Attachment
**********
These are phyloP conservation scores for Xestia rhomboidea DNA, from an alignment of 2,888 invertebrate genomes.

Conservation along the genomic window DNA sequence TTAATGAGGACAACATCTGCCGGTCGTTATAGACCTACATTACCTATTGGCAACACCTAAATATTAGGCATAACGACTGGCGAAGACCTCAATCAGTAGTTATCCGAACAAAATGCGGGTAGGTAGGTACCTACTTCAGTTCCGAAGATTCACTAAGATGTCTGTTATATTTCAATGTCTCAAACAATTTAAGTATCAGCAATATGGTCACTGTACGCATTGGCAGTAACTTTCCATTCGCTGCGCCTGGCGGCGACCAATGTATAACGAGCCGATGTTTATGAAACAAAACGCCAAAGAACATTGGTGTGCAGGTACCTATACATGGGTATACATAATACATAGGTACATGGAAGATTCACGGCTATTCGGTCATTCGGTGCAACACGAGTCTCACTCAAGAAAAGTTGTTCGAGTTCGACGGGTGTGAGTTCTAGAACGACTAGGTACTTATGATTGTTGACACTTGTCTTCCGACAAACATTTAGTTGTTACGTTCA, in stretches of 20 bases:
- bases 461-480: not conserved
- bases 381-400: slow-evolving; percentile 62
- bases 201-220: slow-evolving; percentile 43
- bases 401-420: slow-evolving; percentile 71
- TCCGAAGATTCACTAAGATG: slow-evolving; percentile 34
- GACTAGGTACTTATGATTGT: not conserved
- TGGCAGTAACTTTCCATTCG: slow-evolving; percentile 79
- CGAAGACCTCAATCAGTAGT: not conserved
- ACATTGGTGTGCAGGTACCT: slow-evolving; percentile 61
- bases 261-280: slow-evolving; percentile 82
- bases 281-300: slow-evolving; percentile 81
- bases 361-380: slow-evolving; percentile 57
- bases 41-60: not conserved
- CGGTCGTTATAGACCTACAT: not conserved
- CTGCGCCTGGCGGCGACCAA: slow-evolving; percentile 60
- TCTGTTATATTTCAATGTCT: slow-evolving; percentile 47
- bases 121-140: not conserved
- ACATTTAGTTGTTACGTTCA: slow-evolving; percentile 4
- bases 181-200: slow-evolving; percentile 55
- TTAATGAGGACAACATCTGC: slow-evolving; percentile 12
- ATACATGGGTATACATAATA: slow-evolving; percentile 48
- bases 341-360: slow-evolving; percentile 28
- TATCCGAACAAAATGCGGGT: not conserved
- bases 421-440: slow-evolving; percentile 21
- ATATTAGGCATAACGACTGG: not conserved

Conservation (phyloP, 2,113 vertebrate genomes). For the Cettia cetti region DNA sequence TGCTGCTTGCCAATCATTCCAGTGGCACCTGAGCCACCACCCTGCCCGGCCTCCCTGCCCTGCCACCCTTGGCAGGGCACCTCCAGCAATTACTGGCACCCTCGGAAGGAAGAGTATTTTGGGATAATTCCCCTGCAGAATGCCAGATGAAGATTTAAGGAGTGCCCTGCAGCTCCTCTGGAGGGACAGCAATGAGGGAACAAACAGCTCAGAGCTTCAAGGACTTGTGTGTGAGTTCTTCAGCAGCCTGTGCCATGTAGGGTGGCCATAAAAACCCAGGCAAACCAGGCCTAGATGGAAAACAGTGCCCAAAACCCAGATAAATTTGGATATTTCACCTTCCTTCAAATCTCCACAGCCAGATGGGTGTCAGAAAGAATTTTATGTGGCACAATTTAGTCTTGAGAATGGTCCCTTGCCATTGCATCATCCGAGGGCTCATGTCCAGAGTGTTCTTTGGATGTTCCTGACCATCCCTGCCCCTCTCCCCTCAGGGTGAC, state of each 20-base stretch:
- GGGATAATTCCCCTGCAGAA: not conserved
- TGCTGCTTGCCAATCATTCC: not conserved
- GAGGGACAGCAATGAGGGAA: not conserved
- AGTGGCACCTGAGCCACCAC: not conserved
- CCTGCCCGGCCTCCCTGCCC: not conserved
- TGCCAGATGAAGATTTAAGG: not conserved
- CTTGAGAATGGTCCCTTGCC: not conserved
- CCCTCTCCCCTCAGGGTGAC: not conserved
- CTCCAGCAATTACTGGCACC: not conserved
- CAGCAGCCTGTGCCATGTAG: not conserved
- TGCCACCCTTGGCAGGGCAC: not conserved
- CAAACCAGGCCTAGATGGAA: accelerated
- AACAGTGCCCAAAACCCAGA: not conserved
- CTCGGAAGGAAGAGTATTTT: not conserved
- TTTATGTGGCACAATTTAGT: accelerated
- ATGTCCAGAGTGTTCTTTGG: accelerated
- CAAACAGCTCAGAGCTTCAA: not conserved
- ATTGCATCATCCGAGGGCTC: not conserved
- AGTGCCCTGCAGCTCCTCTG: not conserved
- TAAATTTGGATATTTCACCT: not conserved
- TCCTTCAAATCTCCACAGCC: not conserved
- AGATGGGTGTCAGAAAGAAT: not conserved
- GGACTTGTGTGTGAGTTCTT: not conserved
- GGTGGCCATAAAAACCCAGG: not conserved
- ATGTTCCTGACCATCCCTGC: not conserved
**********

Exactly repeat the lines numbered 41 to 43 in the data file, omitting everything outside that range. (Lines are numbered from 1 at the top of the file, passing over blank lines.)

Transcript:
- AACAGTGCCCAAAACCCAGA: not conserved
- CTCGGAAGGAAGAGTATTTT: not conserved
- TTTATGTGGCACAATTTAGT: accelerated